Although relative comparisons are quite useful, the absolute numbers matter, too. In my experience, Wall Street „analysts” tends to give short shrift to the latter. That’s why, for example, they can argue (with a straight face, no less) that stocks are cheap vs. bonds — without making reference to the fact that bond yields are at artificially-depressed extremes as a result of unprecedented Federal Reserve assistance.
In „Don’t Be Fooled by These 10 Misleading Economic Indicators,” The Philly Post‚s Gene Marks highlights a number of instances where knee-jerk relativism has clouded the bigger picture.
What reports like „consumer confidence” and „housing starts” really mean.
We all hear plenty of economic data every week. And recently, the news reports have been generally positive. Increased retail sales. Decreasing unemployment. A higher stock market. But it’s all relative. Sure, we’ve been seeing better numbers lately. But compared to what? The recession? A lot of the economic news is more than a little misleading. Let me give just a few examples, using data and charts from the very excellent Calculated Risk blog written by Bill McBride.
1. Gross Domestic Product
Gross Domestic Product, or GDP, is a measure of a country’s industrial output. During the recession, the U.S. had a negative GDP. So people are high-fiving because the Fed is predicting growth of 2 to 2.3 percent this year, which is up from the 1.7 percent growth recorded in 2011. This is not something to cheer about. China’s economic growth has slipped to (gasp!) only 8 percent! India is growing at a 7 percent rate. Even Sweden—Sweden, for God’s sake—is predicted to grow at more than 3 percent next year. How bad are we doing? If our economy’s projected growth rate doubles to 4 percent it would still be 30 percent behind its growth rate from before the recession, and half of what it was back in the ’80s.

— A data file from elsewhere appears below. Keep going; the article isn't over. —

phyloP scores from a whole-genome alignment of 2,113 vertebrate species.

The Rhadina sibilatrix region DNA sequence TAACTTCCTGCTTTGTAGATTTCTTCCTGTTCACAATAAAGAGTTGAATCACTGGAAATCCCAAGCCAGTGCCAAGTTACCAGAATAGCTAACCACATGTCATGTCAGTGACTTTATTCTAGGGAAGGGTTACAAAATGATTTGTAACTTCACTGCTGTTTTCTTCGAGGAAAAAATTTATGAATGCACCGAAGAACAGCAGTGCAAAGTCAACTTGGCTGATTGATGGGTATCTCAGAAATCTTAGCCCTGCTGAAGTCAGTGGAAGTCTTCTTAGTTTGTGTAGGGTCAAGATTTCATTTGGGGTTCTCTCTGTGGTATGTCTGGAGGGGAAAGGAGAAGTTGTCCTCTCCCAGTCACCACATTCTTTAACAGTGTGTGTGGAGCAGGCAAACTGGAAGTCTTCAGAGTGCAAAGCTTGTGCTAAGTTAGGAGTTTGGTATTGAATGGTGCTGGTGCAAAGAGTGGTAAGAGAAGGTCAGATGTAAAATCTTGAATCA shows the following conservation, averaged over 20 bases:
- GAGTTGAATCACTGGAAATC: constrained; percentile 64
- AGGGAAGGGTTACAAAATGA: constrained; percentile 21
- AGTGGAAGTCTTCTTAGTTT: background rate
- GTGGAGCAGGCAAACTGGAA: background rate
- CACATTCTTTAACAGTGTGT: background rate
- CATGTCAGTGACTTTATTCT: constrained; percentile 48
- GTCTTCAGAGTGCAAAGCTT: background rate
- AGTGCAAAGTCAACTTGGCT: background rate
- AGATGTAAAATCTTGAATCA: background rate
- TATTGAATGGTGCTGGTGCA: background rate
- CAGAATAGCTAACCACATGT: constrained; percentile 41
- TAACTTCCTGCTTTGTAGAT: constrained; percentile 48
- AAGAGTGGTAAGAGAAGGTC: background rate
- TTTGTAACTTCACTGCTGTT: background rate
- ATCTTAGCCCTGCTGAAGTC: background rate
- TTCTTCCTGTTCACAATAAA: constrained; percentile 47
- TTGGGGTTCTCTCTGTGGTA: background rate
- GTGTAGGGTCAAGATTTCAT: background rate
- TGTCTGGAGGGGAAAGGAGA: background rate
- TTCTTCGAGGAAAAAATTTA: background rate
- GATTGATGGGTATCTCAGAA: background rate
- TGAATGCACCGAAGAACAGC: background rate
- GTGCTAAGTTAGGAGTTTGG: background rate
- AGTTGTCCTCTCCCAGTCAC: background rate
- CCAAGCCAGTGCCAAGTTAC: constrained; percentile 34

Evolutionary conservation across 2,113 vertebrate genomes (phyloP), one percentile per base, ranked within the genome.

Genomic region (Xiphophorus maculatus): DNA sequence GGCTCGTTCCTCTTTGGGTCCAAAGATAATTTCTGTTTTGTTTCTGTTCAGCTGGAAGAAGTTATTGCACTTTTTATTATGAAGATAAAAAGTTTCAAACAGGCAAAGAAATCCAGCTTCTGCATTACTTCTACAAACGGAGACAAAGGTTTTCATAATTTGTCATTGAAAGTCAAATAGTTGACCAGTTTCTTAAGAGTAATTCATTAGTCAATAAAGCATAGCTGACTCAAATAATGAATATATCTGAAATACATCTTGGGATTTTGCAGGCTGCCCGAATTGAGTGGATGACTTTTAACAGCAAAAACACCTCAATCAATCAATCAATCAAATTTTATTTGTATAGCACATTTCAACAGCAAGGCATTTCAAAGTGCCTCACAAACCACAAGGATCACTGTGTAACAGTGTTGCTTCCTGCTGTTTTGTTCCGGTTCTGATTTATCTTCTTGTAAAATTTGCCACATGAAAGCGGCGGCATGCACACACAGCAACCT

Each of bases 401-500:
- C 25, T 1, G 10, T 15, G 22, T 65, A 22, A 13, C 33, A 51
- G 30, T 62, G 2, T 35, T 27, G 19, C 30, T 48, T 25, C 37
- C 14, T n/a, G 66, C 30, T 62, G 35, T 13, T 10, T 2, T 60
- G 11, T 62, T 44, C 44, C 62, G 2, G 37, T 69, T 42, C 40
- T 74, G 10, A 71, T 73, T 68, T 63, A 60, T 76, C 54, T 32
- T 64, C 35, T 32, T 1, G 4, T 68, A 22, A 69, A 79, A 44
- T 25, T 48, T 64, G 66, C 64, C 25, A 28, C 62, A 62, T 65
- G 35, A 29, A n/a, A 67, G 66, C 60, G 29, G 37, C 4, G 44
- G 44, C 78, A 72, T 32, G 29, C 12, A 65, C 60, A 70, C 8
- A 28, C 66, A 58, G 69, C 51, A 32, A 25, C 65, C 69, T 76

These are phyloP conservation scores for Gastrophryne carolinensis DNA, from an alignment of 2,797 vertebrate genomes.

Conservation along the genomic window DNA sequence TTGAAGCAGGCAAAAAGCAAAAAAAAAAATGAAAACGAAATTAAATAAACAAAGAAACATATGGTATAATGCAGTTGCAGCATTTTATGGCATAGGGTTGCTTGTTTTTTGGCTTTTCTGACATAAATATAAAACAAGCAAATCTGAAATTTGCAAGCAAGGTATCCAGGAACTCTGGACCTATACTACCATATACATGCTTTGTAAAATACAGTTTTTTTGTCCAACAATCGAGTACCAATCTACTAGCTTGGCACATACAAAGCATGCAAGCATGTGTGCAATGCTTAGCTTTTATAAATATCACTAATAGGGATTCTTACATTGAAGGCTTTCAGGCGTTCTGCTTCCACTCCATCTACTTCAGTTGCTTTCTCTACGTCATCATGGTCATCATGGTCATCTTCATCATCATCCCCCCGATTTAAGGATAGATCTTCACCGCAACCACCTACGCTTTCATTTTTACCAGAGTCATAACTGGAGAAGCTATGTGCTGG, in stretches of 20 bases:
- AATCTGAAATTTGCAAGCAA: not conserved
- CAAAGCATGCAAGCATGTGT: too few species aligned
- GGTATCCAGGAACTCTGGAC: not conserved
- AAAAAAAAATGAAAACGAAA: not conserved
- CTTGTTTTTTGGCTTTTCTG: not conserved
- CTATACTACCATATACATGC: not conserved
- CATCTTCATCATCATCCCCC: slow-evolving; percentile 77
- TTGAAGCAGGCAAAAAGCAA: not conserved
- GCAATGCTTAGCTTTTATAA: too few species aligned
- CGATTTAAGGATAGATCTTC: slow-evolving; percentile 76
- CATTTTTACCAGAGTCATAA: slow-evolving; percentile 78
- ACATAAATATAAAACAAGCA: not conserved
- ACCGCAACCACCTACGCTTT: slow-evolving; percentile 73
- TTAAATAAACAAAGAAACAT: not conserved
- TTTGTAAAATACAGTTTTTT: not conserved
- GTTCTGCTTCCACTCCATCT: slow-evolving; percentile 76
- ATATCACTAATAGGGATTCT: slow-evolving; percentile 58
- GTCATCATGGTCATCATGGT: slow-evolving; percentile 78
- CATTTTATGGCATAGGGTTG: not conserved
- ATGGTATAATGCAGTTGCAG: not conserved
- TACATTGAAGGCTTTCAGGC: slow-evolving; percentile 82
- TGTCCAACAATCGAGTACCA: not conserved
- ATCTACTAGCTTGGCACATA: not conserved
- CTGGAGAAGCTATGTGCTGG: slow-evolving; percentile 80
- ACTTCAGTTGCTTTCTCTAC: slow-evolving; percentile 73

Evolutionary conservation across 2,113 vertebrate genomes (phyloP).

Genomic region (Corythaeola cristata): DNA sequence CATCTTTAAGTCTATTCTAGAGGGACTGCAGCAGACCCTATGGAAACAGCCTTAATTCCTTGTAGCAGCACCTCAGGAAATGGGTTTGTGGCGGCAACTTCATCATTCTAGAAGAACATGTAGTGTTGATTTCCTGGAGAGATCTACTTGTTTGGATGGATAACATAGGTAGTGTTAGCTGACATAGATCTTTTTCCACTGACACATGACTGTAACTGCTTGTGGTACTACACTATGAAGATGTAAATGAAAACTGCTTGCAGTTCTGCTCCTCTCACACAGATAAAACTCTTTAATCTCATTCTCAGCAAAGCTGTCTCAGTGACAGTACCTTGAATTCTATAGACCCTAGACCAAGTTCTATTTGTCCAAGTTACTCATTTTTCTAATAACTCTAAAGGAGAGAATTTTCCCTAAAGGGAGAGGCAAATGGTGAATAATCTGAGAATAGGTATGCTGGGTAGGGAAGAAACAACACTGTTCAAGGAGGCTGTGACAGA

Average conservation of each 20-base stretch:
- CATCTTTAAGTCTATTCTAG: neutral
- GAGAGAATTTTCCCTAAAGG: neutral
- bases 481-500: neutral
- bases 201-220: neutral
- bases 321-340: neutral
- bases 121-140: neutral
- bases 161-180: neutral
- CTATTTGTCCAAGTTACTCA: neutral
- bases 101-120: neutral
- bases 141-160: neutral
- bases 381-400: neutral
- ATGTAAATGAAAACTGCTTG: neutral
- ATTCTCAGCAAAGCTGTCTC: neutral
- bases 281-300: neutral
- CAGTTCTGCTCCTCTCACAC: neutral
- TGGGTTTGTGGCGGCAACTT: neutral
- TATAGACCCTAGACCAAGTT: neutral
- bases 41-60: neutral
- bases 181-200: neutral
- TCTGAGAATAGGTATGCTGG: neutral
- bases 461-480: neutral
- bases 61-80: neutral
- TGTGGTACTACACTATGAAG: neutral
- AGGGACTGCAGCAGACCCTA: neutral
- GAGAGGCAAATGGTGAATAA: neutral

2. Housing Starts and 3. Home Sales
Did you know that housing starts are about to cap their best quarter since 2008? Whoopee! But hold on a sec … let’s look a little closer. Yes, the real estate and construction industries are slowly starting to recover. But for small businesses in those places you’ve got a long, long way to go. For example, that fantastic housing starts number? It’s still at one-third the level of housing starts back in the mid-2000’s. Yes, you read right: one-third. New home sales are hovering around 300,000 per month compared to 1.4 million (yes, million) back in the mid 2000’s. And today’s existing home sales are about 35 percent less than they were back at the same time.
4. Unemployment Rate and 5. Weekly Unemployment Claims
People were slightly concerned the other week when it was announced that the unemployment rate only fell to 8.2 percent. We should be very concerned. Ask any economist, and they’ll tell you that a “natural” rate of unemployment (where the supply of labor is near where the demand of labor is) should be about 6 percent. That’s because there will always be a percentage of people unemployed—seasonal employees, etc. Today, our unemployment rate is much higher than it should be. We still have more than five million people less employed than before the recession started. In early April, everyone was excited because weekly unemployment claims were at 375,000 … a four-year low. That’s really nothing to cheer. Before the recession, weekly unemployment claims were consistently below 300,000. Last month, the economy added 120,000 net new jobs. At that rate, it would take 42 months to get back to the level we were at before the recession. That’s three-and-a-half years!
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